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Vital Signs

Vital Signs

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Vital Signs

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  1. Vital Signs

  2. 14:1 Measuring and RecordingVital Signs (VS) • Vital Signs are defined as various determinations that provide basic information about the basic conditions of the patient • The 4 main vital signs (VS) • Temperature (T) • Pulse (P) • Respiration (R) • Blood pressure (BP)

  3. Other Assessments on Patients • Pain—patients asked to rate on scale of 1 to 10 (1 is minimal and 10 is severe) • Color of skin • Size of pupils and reaction to light • Level of consciousness • Response to stimuli

  4. VS Readings • Accuracy is essential • Report abnormality or change • If unable to get reading, ask another person to check • As a health care worker, it is your responsibility to measure and record the VS of your patients

  5. 14:2 Measuring and Recording Temperature • Measures balance between heat lost and heat produced in the body • Heat produced by metabolism of food and by muscle and gland activity • Homeostasis: constant state of balance in the body • Conversion between Fahrenheit and Celsius temperature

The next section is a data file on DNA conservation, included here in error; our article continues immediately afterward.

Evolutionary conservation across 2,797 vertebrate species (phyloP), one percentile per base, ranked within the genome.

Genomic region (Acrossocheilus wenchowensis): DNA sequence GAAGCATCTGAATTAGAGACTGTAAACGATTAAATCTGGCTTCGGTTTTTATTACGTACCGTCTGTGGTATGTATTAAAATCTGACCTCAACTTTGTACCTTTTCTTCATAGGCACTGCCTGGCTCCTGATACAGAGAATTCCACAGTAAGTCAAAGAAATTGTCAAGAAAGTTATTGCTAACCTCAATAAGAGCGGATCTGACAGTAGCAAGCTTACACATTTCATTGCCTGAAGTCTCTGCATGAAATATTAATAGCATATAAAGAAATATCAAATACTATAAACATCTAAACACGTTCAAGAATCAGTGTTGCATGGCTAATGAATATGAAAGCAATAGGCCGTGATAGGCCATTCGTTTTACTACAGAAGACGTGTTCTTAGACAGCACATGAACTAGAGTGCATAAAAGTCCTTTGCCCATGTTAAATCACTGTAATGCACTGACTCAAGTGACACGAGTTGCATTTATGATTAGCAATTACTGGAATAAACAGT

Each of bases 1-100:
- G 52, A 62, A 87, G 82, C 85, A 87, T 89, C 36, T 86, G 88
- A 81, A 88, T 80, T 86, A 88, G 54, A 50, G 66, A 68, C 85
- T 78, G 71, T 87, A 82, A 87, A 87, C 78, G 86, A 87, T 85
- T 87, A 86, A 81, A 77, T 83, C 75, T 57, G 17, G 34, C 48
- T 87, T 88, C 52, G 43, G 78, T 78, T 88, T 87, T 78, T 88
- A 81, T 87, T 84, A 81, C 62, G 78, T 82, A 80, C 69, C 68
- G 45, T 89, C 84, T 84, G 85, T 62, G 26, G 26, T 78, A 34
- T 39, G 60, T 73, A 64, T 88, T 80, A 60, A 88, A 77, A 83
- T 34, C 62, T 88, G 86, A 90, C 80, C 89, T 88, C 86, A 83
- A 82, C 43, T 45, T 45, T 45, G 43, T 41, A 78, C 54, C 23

6. Variations in Body Temperature • Normal range 97- 100 degrees Fahrenheit • Causes of variations –individual differences, time of day, body sites • Temperature measurements—oral, rectal (often used on infants/children), axillary (arm pit) or groin, aural (ear), and temporal (forehead-is measuring the temp in the temporal artery)

  7. Causes of Increased Body Temperature • Illness • Infection • Exercise • Excitement • High temperatures in the environment

  8. Causes of Decreased Body Temperature • Starvation or fasting • Sleep • Decreased muscle activity • Mouth breathing • Exposure to cold temperatures in the environment • Certain diseases

  9. Thermometers • Clinical thermometers – are used to record temperatures • Glass – consists of a slender glass tube containing mercury or alcohol with red dye, which expands when exposed to heat • Electronic – registers the temp on a viewer in a few seconds • Tympanic – records aural temp in the ear • Temporal – measures the temp in the temporal artery of the forehead • Plastic or paper - contain special chemical dots/strips that change color when exposed to specific temps (continues)

  10. Thermometers(continued) • Reading thermometers and recording results: * Electronic & tympanic thermometers are easily read because of digital displays * Mercury thermometers should be held at eye level & rotated slowly to find the mercury Examples of how to record a temperature: 98.6 is an oral reading 99.6 (R) is a rectal reading 97.9 (Ax) is an axillary reading 98.6 (A) is an aural reading

  11. Cleaning Thermometers • Must be cleaned after each use • The procedure will vary with different agencies and thermometers • Glass thermometers are cleaned with water and soaked in a disinfectant solution (70% alcohol) for a minimum of 30 minutes before using again • Electronic/digital thermometers use a probe or sheath that is discarded after each use